Anti-abortion advocates found tension after posting up along the Paseo Arts District's monthly event Friday, March 4. (William W. Savage III)

Police were called to keep the peace between aggressive anti-abortion advocates and annoyed Paseo Arts District patrons Friday night during the area’s monthly art walk.

Pamphlets with pictures of aborted fetuses were strewn about shops. Residents of a Paseo apartment complex hung a sheet featuring pro-choice messaging from an over-looking balcony in protest of the protesters. Parents with children attempted to draw their youngsters’ attention away from the kerfuffle.

Was this display the most effective means by which anti-abortion advocates could change the minds of pro-choice liberals? That’s the question NonDoc managing editor Josh “WTF” McBee and I asked each other as we strolled through the strained atmosphere.

In our estimation, it was not. Granted, we run a website committed to providing a responsible public forum for rational discussion, so maybe we’re a little biased. But as far as we saw, the Abolish Abortion OK group was making a lot more enemies than friends.

In the hour or so I observed the scene, several people complained that the sign-toting Christians accosted them with fetus pamphlets and questions about the salvation of their souls.

I was propositioned with pamphlets twice by the activists, and when I declined, they asked why I didn’t care about “human rights.” I took pride in not stopping to bicker.

Others did, however, and the occasional shouting match ensued. At some point, rhetorical threats about calling police became a reality.

Even after officers arrived and implemented an effective violence-deterring strategy of listening to all parties and observing, one anti-abortion advocate continued to shout about our First Amendment rights to confront our fellow Americans from the sidewalk so long as we do not obstruct foot traffic.

That, too, devolved into an argument about whether a certain pedestrian had been obstructed.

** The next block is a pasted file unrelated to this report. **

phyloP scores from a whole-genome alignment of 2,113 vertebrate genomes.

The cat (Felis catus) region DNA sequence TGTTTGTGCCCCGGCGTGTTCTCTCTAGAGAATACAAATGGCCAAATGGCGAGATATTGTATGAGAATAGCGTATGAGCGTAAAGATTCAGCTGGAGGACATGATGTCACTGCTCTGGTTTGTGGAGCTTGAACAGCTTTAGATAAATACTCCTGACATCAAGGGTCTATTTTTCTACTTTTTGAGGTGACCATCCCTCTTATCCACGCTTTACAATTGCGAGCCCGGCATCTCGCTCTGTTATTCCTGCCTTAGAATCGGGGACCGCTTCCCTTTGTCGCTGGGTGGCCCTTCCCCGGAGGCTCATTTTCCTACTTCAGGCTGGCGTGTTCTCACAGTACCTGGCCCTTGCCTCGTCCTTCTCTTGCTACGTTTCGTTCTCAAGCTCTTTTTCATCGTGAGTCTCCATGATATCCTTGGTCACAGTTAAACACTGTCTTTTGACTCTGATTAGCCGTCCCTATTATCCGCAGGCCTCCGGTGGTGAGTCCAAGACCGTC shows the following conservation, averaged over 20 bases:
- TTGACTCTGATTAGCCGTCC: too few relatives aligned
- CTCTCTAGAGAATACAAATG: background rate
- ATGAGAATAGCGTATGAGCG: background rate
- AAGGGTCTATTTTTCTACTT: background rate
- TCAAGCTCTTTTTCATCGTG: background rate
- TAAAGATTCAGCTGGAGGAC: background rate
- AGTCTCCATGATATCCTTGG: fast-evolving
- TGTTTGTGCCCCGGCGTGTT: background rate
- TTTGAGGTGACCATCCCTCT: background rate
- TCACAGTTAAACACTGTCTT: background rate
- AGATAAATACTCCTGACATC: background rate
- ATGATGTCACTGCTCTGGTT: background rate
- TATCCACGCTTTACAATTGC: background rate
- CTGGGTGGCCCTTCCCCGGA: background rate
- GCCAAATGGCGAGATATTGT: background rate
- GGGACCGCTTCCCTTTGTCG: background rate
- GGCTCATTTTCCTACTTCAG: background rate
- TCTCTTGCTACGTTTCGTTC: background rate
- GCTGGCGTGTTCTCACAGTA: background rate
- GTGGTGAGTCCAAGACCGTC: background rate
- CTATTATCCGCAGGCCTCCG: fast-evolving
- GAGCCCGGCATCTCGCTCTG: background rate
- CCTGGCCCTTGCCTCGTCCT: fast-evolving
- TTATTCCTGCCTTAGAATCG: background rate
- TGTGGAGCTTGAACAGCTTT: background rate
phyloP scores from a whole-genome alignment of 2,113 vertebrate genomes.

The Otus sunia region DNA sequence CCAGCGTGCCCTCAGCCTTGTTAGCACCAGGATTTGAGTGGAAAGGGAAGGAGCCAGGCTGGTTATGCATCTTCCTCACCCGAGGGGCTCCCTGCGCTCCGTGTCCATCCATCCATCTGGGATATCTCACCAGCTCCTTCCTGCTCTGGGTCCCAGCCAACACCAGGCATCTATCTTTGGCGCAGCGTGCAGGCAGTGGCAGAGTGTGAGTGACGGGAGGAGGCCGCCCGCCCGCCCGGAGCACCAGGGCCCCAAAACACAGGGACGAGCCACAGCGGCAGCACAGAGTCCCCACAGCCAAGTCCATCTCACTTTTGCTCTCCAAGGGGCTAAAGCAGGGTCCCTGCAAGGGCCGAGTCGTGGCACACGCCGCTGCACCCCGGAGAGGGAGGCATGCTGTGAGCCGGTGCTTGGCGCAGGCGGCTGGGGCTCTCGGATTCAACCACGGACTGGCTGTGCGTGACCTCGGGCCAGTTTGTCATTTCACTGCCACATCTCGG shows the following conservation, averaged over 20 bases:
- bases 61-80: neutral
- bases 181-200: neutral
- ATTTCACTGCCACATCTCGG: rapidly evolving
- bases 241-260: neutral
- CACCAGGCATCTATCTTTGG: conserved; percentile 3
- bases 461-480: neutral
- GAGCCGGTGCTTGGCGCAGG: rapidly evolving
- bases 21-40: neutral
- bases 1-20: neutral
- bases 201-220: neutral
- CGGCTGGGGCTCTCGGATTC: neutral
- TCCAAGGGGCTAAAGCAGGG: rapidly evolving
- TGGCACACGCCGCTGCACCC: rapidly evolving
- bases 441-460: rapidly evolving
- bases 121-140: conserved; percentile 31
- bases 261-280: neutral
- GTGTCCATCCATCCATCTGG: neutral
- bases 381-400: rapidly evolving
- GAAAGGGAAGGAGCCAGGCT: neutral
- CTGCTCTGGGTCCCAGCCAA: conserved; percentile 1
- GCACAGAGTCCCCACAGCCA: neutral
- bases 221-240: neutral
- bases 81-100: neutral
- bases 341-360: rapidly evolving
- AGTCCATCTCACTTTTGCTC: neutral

With blue and red police lights reflecting off glass storefronts, the whole thing seemed surreal at first — a real-life manifestation of the online arguments that take place daily around the world-wide web.

While NonDoc would never challenge anyone’s legal right to exercise obnoxious, confrontational discourse in an arena where most audience members are trying to relax on a Friday night, we would question the tactic as ineffective and counterintuitive, as did many people who opposed the messages and messengers.

Ironically, it’s important to remember how easily the roles of protester and complainer can be switched, depending upon message and rhetoric.

Had Friday’s art-walk obstructionists been aggressively promoting the ideas that Black Lives Matter or Gay Rights Are Human Rights, I can say with certainty that several people who were miffed on Friday would have whistled a slightly different tune. Likewise, many abortion picketers would surely condemn equally aggressive gay-rights supporters.

In all, human nature simply begets hypocrisy, which is always a good reason to avoid jumping to grandiose conclusions about the morals or ethics of someone doing something.

But on Friday in the Paseo, the art of fetus-pic shaming seemed to lose out, and not because the demonstrators’ cause is invalid for public consideration. Instead, the activists insulted an art-liking, Paseo-walking public that they sought to win over in Jesus’ name.

Perhaps the folks at can view this critique as an offer to submit a 500- to 800-word commentary for publication on our digital forum.

That way, no one will scare children, and the police will not be called.

Be gentle, babies. You catch more flies with sugar than spitballs.

Things we saw (and heard)

Is the album review dead? — Noisey

Vatican unveils new frescoes in Catacombs of Priscilla with images some say show early women priests — Associated Press

Things we learned from 50,000 pages-plus of Clinton emails — Associated Press

American demagogue — The New Yorker

Quotes to note

“Without Nancy, there would have been no Governor Reagan, no President Reagan.”

— the late Michael K. Deaver, longtime aide and close friend of the Reagans, as quoted in an article about her death at 94, 3/6/16

(Donald Trump) is the only mem­ber who has stood in front of Jew­ish com­mu­nity, and said I don’t want your money. Any time a man can say to those who con­trol the pol­i­tics of Amer­ica, ‘I don’t want your money,’ that means you can’t con­trol me. And they can­not afford to give up con­trol of the pres­i­dents of the United States. (…)Not that I’m for Mr. Trump, but I like what I’m look­ing at..

— Nation of Islam leader Louis Farrakhan discussing Donald Trump as reported by the Anti-Defamation League, 2/29/16

 Man, everybody knows that’s the great Peyton Manning … and Peyton Manning is going to do what Peyton Manning does.

— late Broncos cornerback Darrent Williams,  as quoted in an article about Manning’s retirement, 3/6/16

Vine Time

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